And again, clearly there are plenty of people buying and enjoying these beers, or they wouldn't sell, and breweries wouldn't keep copying them. But they're just not for me. And that's okay.

    I just wish there was a bit more balance in the market, and that younger beer drinkers had the exposure to the wide range of styles and producers that I had when I got into the hobby. I have a feeling there are plenty of potential porter drinkers out there, but they just don't know it yet!
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  13. budsNpils

    budsNpils Initiate (151) Aug 6, 2021 Texas

    We have a super wide variety of beers here in Texas. Just depends on what your looking for, course we don't see much stuff from up north but that's slowly changing. Iv been able to find a bunch of classics tho. They just aren't always fresh unfortunately.
  14. ithacabaron

    ithacabaron Savant (910) Jul 16, 2003 California

    Absolutely. I am not saying that breweries need to cater to old-timers like me (this is a business, after all!), but I do wonder whether younger drinkers are getting shorted on having a proper and wide-ranging beer education.

    And there are a few areas where I have been really impressed by the innovation on the market. The N/A (less than 0.5% ABV) sector these days is a revelation, and there are some really great and interesting things being developed. Sure beats the old days of "O'Doul's or water?" when you weren't drinking.
    #14 ithacabaron, Jun 16, 2022
    Last edited: Jun 16, 2022
  15. LesDewitt4beer

    LesDewitt4beer Meyvn (1,182) Jan 25, 2021 Minnesota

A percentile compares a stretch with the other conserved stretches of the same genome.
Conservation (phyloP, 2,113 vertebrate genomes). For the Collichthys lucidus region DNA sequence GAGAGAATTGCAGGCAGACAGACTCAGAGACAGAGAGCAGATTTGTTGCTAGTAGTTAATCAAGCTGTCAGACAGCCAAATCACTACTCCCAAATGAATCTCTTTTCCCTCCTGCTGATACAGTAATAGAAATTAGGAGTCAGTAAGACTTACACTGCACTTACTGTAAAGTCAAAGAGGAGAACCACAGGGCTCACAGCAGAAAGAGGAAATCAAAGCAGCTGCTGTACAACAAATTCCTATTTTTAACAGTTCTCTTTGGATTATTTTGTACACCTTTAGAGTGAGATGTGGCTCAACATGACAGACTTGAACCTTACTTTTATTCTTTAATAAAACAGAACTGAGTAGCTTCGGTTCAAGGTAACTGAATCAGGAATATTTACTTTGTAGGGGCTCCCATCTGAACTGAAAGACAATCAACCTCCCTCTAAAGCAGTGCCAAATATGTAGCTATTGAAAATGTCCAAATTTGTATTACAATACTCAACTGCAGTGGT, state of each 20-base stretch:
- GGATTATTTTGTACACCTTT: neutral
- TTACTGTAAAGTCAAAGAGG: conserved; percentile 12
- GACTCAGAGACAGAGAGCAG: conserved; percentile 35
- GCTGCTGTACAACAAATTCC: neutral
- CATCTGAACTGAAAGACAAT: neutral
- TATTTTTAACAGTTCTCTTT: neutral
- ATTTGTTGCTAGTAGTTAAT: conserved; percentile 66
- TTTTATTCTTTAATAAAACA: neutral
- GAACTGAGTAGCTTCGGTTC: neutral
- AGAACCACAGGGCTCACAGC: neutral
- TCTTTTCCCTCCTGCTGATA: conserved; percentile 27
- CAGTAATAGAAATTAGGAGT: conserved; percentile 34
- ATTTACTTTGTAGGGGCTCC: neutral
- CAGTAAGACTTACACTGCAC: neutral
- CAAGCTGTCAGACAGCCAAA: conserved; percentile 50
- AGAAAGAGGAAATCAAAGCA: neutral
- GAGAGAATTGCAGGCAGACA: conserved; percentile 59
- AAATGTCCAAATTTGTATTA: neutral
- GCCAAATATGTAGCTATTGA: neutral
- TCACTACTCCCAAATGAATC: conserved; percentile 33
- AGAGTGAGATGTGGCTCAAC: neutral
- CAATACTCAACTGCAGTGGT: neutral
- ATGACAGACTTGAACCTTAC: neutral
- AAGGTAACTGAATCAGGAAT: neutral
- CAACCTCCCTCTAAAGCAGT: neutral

At some point one realizes, for some things, the chase is better than the catch. In my eyes, largely, the craft beer scene expands and contracts. Agriculture, production, sales, the whole thing. It's Mr. Toads Wild Ride with entities coming and going sometimes very quickly. The bottom line is profit. IMHO it's encouraging to see the sheer amount of breweries opening and the smart looking count of beers on retail shelves. Distribution has changed including imports to the USA. We saw changes when the EEC and EU expanded. Business relationships and business models change. Lots of companies merging. We can't find brews we used to buy 20 yrs ago. To the point of the OP, though I can't speak for their region, I have to seek with passion some of the "old classics" that seemed to have faded away but are still out there. In fact there are a few historic breweries that have been pulled from the rubble and resurrected. One from Cincinnati, OH is Wiedemann's. The Bohemian special brew Golden Pilsner is quite good. When my local or regional beer scene feels stagnated a road trip finds me some great ol' beers. They're out there! and finding them is incredibly satisfying. Cheers!